"A Sand County Almanac"

"THERE ARE SOME WHO CAN LIVE WITHOUT WILD THINGS AND SOME WHO CANNOT."
"FOR US IN THE MINORITY THE OPPORTUNITY TO SEE GEESE IS MORE IMPORTANT THAN TELEVISION.".....Aldo Leopold




"LOOK DEEP INTO NATURE, AND THEN YOU WILL UNDERSTAND EVERYTHING BETTER".....Albert Einstein


Friday, September 27, 2013

Pennsylvania Elk Range, Day Two


Pennsylvania Elk Range, Day Two, September 22, 2013
After a rainy afternoon on our first day we were looking forward to better weather on the dawn of the second day.  Although overcast, at least the rain had ended and we left for Benezette with high expectations of photographing elk.
Not far from the campground, we encountered this bull and his harem in the yard of a house right along the road.  I was standing on the pavement while taking these photos…





In the small town of Benezette there were a number of elk loafing and feeding …




The Elk Visitor Center is located on Winslow Hill Road and is worth a stop to see the exhibits and learn the history of the elk herd in Pennsylvania…


These photos are from the first elk observation area at the top of Winslow Hill…


We learned, upon arrival at the lower parking area on Dewey Road, that our delay to photograph the elk along Route 555 caused us to miss a battle between two bulls.  One of the biggest regrets of wildlife photography is that one cannot be everywhere at once.  We did see this younger bull not long after arriving at Winslow Hill…



He left the open area and entered the thick bushes bordering the field.  By continuing down the road a short distance we found him again.  This time he was thrashing bushes and trees with his antlers…

The bull was on posted private property and I could not obtain better photos without trespassing.  Something I refuse to do.  This man apparently has no such respect for the property of others…
 
After the battle with the bushes, the bull did step onto the road for a moment...

In the next photo two, more ethical, photographers are on the correct side of the barrier…


The sun burned away the remaining fog as the morning progressed…

Patience is one of the most valuable traits of wildlife photographers.  We moved to a better vantage point farther up the road and began our vigil…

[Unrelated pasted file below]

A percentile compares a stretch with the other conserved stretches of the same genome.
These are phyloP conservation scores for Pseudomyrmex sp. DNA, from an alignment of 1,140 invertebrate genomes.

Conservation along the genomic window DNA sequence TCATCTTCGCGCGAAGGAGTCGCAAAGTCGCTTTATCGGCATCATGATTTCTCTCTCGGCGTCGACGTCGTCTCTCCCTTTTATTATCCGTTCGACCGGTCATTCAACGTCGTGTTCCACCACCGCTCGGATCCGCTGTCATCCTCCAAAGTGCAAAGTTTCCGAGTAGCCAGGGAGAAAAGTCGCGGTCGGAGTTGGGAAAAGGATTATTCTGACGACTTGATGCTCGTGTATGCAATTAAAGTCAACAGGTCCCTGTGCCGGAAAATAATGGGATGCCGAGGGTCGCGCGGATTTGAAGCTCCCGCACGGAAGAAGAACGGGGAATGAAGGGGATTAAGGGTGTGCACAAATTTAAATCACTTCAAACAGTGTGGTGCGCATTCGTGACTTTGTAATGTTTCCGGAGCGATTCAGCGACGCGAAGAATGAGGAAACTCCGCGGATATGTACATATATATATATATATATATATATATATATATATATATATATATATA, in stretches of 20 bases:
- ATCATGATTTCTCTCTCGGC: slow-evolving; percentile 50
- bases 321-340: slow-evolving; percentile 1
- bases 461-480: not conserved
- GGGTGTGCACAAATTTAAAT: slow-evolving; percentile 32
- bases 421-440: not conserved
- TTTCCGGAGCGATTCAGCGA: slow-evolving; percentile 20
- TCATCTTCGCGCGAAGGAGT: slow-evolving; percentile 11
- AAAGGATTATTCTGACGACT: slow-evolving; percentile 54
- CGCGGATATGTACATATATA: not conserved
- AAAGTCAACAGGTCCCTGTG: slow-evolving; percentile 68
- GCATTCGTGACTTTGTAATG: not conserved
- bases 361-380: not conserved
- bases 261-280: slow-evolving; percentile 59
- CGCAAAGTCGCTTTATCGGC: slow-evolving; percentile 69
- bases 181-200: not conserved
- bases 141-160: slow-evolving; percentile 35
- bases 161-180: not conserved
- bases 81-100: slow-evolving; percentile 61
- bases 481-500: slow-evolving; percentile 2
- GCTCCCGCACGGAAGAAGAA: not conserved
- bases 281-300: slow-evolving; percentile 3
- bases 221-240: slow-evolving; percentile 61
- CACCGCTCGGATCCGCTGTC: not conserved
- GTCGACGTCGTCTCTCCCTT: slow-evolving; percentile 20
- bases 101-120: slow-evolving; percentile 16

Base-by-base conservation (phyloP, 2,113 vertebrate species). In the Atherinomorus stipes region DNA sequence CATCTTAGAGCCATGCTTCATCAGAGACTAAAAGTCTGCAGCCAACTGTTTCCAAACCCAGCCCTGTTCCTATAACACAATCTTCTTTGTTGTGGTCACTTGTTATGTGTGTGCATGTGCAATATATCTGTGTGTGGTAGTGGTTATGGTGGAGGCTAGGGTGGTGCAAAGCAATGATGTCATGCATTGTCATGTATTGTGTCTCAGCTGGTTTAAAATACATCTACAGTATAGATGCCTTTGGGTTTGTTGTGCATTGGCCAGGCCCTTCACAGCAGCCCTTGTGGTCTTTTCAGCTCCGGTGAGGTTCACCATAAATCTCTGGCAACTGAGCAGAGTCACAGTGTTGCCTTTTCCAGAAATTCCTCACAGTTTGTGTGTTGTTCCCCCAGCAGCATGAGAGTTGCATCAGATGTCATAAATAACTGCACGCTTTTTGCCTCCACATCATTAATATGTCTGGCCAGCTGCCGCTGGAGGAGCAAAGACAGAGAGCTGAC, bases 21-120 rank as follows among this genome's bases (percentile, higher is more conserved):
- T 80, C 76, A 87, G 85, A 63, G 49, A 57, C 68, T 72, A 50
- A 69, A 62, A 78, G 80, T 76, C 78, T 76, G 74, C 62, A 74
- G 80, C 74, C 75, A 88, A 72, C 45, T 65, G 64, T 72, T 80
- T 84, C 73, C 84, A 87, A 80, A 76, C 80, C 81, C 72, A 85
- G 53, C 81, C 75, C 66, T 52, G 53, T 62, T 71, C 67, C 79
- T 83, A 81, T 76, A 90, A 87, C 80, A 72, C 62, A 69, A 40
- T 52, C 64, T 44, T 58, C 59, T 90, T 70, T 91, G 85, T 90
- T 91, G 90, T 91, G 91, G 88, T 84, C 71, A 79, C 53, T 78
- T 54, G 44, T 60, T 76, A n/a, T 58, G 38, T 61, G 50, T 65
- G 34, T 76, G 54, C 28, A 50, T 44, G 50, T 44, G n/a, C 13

In the early afternoon elk began to appear.  As expected, each group of cows was accompanied by a herd bull, that was constantly checking the readiness of the cows to mate...
 
 
When a cow was not ready the bull would often bugle to indicate his frustration and to remind other bulls that the harem was his...
 

  Most herds also had a subordinate “satellite” bull somewhere nearby.  The satellite bulls are waiting and hoping for a chance to steal a cow from the herd when the dominate bull is preoccupied...
 
Often the dominate and satellite bulls would take the field at the same time.  When this happened the onlookers excitement would rise in anticipation of a battle between the two...
 
 


Most encounters of this type do not result in actual fights.  The pecking order has already been established between these bulls by sheer intimidation, or early season sparring.  When pressed by the herd bull,, the subordinate will move away and wait for another chance at an unattended cow...

 
Often signaling his displeasure by bugling...
 
 
Meanwhile, the herd bull is constantly checking each cow, trying to get one to mate as soon as she is ready...
 


 



 
Even a nursing cow is not safe from the advances of the bull...
 


We did witness one successful act of mating but it was too dark for photos by that time.
Visit again next week to see photos from day three of our trip to the Pennsylvania Elk Range.

 

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